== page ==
Genre: Young Adult, Historical Fiction, Mystery, Realistic Fiction, Thriller Publication.Date February 12th 2013 Pages: 348 Published By: Philomel Books | Website Ruta Sepetys
Out Of The Easy on Goodreads My review copy: Review copy provided by the publisher in exchange for an honest review.
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It’s 1950, and as the French Quarter of New Orleans simmers with secrets, seventeen-year-old Josie Moraine is silently stirring a pot of her own. Known among locals as the daughter of a brothel prostitute, Josie wants more out of life than the Big Easy has to offer. She devises a plan get out, but a mysterious death in the Quarter leaves Josie tangled in an investigation that will challenge her allegiance to her mother, her conscience, and Willie Woodley, the brusque madam on Conti Street.
Josie is caught between the dream of an elite college and a clandestine underworld. New Orleans lures her in her quest for truth, dangling temptation at every turn, and escalating to the ultimate test.
With characters as captivating as those in her internationally bestselling novel Between Shades of Gray, Ruta Sepetys skillfully creates a rich story of secrets, lies, and the haunting reminder that decisions can shape our destiny.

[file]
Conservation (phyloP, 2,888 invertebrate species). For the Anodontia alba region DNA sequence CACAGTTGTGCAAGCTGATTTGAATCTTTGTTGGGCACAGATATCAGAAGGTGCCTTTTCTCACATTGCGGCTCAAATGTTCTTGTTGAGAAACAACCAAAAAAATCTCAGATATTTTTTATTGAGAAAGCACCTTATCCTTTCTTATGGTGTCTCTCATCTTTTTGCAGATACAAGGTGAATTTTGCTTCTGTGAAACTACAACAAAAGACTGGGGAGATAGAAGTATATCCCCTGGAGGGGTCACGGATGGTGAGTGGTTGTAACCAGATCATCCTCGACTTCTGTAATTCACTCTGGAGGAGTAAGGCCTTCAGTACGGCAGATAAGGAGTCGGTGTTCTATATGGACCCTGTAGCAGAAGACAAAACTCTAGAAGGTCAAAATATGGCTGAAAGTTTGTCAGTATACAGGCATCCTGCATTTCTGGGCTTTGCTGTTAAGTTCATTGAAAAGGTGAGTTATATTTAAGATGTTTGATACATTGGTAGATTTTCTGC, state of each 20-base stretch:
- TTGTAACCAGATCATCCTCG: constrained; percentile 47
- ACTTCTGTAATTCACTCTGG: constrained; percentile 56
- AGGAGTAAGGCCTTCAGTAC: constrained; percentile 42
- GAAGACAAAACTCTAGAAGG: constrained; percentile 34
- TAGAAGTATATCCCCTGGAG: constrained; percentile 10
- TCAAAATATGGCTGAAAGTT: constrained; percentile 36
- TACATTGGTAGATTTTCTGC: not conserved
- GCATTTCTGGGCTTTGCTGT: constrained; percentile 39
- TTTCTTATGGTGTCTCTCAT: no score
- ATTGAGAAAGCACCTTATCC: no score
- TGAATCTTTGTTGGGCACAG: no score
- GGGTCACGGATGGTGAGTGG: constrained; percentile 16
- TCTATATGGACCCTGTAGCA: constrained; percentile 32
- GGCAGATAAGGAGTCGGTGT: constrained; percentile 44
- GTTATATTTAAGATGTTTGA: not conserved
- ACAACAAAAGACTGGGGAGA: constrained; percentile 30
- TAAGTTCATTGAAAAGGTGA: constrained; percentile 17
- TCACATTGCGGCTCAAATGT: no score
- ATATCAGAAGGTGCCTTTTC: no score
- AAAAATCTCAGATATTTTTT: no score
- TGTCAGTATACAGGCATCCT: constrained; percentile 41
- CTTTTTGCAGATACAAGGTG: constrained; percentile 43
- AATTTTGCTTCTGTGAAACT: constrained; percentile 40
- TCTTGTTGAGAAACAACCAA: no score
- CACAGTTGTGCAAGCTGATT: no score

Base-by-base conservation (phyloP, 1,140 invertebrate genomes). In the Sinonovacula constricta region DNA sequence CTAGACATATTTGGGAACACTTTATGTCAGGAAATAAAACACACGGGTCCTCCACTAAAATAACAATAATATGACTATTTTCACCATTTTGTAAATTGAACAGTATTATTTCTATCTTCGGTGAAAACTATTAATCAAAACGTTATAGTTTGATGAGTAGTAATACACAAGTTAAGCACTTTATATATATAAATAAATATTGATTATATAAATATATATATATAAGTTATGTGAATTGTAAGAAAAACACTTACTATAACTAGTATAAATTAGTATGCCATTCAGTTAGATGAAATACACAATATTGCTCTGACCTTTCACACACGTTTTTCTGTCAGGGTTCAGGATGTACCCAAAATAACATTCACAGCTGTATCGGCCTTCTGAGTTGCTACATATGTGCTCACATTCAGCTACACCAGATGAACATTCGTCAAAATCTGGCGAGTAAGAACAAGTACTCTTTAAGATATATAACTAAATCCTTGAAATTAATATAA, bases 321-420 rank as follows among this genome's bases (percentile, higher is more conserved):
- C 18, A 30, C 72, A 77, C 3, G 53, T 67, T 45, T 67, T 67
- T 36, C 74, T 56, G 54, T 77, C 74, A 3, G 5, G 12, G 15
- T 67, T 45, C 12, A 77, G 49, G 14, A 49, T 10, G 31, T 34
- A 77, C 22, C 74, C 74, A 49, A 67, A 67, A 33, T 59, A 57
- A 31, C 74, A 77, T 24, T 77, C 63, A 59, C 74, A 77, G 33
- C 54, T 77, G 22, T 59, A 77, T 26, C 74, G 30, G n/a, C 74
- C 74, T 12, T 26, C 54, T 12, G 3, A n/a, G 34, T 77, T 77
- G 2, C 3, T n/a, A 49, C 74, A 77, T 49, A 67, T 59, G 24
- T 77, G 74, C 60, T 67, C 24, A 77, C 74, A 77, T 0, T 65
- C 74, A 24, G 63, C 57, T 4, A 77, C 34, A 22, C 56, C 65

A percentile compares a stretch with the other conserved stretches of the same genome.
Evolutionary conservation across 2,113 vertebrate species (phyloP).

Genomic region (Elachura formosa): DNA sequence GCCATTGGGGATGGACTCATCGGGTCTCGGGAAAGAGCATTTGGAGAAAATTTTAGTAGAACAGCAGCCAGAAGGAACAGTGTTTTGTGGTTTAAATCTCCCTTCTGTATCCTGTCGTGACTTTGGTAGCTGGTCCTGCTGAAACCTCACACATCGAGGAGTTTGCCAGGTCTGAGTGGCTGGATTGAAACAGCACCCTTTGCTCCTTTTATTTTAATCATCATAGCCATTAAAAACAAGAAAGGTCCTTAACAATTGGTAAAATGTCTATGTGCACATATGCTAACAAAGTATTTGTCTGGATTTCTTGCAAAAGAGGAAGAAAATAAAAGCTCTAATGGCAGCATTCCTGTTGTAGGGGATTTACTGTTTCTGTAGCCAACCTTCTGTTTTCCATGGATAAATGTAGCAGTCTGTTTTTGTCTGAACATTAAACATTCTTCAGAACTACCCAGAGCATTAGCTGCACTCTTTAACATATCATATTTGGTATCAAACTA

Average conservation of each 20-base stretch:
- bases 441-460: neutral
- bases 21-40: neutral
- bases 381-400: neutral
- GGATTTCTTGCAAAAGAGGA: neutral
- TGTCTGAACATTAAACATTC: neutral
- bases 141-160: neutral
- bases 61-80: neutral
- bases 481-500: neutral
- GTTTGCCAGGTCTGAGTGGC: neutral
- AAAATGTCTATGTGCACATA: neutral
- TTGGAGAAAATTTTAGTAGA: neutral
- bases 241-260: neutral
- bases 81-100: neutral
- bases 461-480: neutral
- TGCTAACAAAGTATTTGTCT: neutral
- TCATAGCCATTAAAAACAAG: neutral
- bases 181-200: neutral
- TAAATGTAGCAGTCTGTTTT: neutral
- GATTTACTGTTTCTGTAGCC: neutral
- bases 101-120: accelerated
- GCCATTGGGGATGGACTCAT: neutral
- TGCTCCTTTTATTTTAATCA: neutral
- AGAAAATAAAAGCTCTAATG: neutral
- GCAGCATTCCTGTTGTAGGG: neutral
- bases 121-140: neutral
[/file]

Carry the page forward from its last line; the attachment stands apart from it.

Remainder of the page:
My mother's a prostitute. Not the filthy, streetwalking kind. She's actually quite pretty, fairly well spoken, and has lovely clothes. But she sleeps with men for money or gifts, and according to the dictionary, that makes her a prostitute.
Willie said normal was boring and that I should be grateful that I had a touch of spice. She said no one cared about boring people, and when they died, they were forgotten, like something that slips behind the dresser. Sometimes I wanted to slip behind the dresser. Being normal sounded perfectly wonderful.
"Welcome back," said Dora, dressed in apple green satin with a huge bow that looked like a melted rainbow."What the hell is that?" said Willie."Something special for the rich Mexicans that are coming," said Dora. She twirled around for Willie."They're Cubans, not Mexicans! Go change into your velvet gown. You're a prostitute , not a pinata, for God's sake."
"You're salted peanuts," said Willie."What? What's that supposed to mean?""You're salted peanuts, and those people out East are petits fours. Don't be cliche, thinking you're going to be Orphan Annie, who winds up in some kind of castle. You're salted peanuts, Jo, and there's nothing wrong with salted peanuts. But salted peanuts aren't served with petits fours."
Out Of The Easy is a gloomy yet - in many ways - inspiring book that explores themes such as poverty, prostitution, mental illness, abandonment, murder, abuse and making one's own destiny. It's a story of a girl who dreams of a normal life - a life that doesn't involve cleaning brothels, sleeping in a book store and constantly trying to appease her abusive, Hollywood-star-wannabe prostitute mother. An engaging, thoroughly captivating tale full of phenomenally depicted settings and masterfully fleshed-out characters that you'll never forget.